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I use Gucie 3.0 to intercept any methods that have my defined annotation @LogRequired. However for my application, some beans are initialized by Spring with injected fields values. After calling giuce injector.injectMembers(this), the beans gets proxied by guice but all original fields values are gone. Looks like Guice re-constucts the beans and throw away all old values. Is this expected behavior or how can I solve this issue?

Create a class extends AbstractModule

public class InterceptorModule extends AbstractModule{ public void configure() 

{ LogInterceptor tracing = new LogInterceptor(); requestInjection(tracing); bindInterceptor(Matchers.any(), Matchers.annotatedWith(LogRequired.class), tracing); } }

Define the interceptor business logic

public class LogInterceptor implements MethodInterceptor { //business logic here }

Create LogService class

Public class LogService { Injector injector = Guice.createInjector(new InterceptorModule()); }

I have one of the bean example below with the getName method wants to be intercepted:

public class UserImplTwo implements IUser {

private String name;


    @LogRequired
public String getName() {
    return this.name;
}

public void setName(String name) {
    this.name = name;
}
}

which is initialized by Spring context:

Finally I have a consumer to consume the bean:

public class Consumer
{
        @Inject
        private UserImplTwo instance;

        public void setInstance(UserImplTwo instance)
        {
            this.instance = instance;
        }

      public void init()
        {
           // the value of name is printed out as 'hello world'
             System.out.println(  this.instance.getName());

             LogService.injector.injectMembers(this);


            // the value of name is printed out as null, should be 'hello world'
             System.out.println(  this.instance.getName());

        }
}

Then use Spring to initialized the bean:

 <bean id="consumer" class="com.demo.Consumer" init-method="init">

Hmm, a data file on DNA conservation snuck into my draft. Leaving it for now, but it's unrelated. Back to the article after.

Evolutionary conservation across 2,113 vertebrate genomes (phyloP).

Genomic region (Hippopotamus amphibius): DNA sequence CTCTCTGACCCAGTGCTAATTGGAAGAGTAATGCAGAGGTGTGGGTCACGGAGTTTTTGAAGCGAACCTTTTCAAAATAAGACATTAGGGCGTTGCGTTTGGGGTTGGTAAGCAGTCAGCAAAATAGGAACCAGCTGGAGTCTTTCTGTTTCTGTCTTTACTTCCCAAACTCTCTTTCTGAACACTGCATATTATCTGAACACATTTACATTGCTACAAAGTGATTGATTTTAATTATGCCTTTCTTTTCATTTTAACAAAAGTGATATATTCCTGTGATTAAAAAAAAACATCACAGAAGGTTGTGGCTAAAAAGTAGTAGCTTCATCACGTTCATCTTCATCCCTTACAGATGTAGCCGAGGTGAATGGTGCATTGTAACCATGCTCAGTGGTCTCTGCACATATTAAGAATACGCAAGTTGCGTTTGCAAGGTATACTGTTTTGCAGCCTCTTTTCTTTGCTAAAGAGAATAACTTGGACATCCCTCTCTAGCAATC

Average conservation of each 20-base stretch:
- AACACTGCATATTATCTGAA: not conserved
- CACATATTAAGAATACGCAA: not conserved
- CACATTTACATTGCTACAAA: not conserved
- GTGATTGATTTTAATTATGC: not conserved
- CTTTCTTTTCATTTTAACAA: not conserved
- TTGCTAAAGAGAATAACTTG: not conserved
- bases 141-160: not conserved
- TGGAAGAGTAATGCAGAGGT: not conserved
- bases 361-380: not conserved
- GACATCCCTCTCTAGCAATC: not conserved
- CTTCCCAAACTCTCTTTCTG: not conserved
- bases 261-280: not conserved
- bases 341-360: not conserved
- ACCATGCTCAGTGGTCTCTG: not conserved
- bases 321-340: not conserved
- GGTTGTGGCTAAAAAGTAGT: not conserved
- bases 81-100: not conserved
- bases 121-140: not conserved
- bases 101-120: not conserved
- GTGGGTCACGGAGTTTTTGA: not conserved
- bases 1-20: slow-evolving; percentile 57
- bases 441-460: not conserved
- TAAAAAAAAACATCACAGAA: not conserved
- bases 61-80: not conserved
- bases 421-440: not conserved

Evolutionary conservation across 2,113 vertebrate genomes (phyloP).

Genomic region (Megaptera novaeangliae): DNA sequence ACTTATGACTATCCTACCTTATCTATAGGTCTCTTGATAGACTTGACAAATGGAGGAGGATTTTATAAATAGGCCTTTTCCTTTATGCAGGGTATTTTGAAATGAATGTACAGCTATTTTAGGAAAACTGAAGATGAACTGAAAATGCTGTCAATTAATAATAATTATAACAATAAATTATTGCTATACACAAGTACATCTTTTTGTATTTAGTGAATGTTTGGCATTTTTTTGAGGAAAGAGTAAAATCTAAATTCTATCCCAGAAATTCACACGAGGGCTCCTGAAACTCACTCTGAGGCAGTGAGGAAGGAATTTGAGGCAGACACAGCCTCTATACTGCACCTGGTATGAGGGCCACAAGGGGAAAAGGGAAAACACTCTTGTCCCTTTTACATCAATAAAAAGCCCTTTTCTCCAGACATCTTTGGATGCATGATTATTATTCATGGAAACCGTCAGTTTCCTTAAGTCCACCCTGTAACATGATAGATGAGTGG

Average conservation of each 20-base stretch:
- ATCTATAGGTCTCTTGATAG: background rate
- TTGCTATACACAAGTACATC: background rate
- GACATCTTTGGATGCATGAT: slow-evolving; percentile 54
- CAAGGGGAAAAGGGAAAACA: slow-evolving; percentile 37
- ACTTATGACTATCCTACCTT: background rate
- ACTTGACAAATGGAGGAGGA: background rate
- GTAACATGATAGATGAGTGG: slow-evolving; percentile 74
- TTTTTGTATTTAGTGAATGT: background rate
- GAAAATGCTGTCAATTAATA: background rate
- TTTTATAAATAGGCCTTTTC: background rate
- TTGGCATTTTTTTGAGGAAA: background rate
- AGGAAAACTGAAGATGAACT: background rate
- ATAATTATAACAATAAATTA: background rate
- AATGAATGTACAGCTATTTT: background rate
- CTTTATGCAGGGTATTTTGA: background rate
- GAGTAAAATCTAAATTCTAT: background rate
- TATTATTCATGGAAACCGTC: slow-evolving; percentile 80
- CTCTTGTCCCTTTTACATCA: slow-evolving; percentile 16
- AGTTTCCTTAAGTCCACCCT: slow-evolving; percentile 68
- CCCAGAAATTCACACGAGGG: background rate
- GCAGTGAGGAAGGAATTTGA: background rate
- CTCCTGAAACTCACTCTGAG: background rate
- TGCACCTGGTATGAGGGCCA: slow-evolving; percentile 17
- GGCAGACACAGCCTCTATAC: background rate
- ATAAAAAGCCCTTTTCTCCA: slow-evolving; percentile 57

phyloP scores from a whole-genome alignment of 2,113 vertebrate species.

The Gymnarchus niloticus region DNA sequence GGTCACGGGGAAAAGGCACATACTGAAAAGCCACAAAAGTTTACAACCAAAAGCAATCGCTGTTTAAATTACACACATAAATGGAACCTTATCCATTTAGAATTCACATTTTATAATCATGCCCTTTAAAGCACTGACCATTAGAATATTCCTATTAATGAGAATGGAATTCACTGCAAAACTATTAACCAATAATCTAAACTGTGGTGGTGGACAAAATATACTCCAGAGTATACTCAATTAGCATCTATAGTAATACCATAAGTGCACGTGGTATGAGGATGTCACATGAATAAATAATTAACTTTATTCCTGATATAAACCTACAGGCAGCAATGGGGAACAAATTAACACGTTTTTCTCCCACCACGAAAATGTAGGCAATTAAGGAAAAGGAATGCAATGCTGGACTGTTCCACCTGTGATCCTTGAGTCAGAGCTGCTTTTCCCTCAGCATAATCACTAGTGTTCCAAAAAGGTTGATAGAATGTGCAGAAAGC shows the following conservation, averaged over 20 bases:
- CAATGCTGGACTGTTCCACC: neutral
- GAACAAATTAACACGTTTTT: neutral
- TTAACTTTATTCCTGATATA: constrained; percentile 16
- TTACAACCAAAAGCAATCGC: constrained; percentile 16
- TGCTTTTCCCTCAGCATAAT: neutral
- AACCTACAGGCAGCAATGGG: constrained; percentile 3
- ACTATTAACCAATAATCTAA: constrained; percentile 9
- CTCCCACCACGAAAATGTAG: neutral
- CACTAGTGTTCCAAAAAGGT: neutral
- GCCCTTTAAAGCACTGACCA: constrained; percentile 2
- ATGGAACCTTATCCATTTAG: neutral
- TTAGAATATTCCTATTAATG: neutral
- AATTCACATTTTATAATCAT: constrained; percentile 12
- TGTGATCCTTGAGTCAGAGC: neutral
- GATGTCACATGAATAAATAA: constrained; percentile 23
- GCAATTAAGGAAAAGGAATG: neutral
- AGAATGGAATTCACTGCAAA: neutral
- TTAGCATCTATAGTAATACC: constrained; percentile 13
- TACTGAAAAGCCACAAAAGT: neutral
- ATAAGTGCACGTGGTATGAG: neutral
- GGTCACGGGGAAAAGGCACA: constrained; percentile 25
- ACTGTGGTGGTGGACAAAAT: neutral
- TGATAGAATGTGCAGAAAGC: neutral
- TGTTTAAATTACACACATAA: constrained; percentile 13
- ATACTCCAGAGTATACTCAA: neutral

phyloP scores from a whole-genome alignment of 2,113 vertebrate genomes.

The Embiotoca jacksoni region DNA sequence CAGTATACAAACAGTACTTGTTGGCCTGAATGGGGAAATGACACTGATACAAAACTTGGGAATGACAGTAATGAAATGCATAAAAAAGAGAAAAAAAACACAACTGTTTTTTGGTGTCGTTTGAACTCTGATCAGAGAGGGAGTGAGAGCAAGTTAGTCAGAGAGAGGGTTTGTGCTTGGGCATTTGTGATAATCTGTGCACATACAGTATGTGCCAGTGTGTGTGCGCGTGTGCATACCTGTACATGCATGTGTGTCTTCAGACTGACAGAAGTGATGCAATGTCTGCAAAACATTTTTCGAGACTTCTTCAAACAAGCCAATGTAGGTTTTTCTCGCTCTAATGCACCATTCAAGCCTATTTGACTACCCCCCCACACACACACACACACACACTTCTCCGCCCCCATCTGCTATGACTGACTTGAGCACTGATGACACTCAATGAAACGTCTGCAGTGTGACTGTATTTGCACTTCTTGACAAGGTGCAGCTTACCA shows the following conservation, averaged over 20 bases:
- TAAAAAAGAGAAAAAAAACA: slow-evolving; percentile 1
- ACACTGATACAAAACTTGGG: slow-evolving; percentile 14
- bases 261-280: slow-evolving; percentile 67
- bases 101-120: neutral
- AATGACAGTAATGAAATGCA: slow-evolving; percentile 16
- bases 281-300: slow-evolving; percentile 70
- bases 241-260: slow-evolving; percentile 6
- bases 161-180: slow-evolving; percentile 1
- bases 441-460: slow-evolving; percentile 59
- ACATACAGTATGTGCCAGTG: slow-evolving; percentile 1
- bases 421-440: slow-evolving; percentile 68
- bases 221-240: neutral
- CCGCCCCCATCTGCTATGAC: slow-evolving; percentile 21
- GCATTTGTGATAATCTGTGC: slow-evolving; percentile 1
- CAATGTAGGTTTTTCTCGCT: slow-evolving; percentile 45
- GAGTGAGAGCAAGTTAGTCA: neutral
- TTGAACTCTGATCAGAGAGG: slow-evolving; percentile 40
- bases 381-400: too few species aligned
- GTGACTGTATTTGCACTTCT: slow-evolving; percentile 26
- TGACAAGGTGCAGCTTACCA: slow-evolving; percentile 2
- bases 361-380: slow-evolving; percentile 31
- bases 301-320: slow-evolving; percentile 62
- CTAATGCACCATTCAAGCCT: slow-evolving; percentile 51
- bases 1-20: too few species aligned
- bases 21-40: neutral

<property name="instance" ref="userTwo"></property>
</bean>

Please let me know if this the the right approach or if I did something wrong, because I have to use Spring to initialize some beans.

share|improve this question

A "right approach" is probably to keep things simple and use Spring's DI if you use Spring Framework, and not try to mix and match with Guice :-)

Having said that there seems no technical reason why they can't be mixed and matched together to some degree.

I think you will have more success with another approach. One that I have used before is to make use of Spring MVC Java-based configuration. Here is the basic approach.

Create a class that extends WebMvcConfigurationSupport:

@Configuration
@Import(BeansConfig.class)
public class Config extends WebMvcConfigurationSupport {
}

Separate out your beans config (probably it can be merged with the above but I guess it's quite dull code and you normally don't want want to see it). And use it to create your beans with your Guice injector before providing them to Spring.

@Configuration
public class BeansConfig {
    @Bean
    public Consumer getConsumer() {
        return SomeGuiceInjectorFactory.newInstance(Consumer.class);
    }
}

Include this in your spring.xml (or bootstrap other ways if your servlet container is newer than mine was)

<context:annotation-config/>
<bean id="extendedWebMvcConfig" class="Config"/>

Constructor injection and most/all? other Guice goodness should work also with such scenario.

Also you won't need to configure your beans in xml.

share|improve this answer

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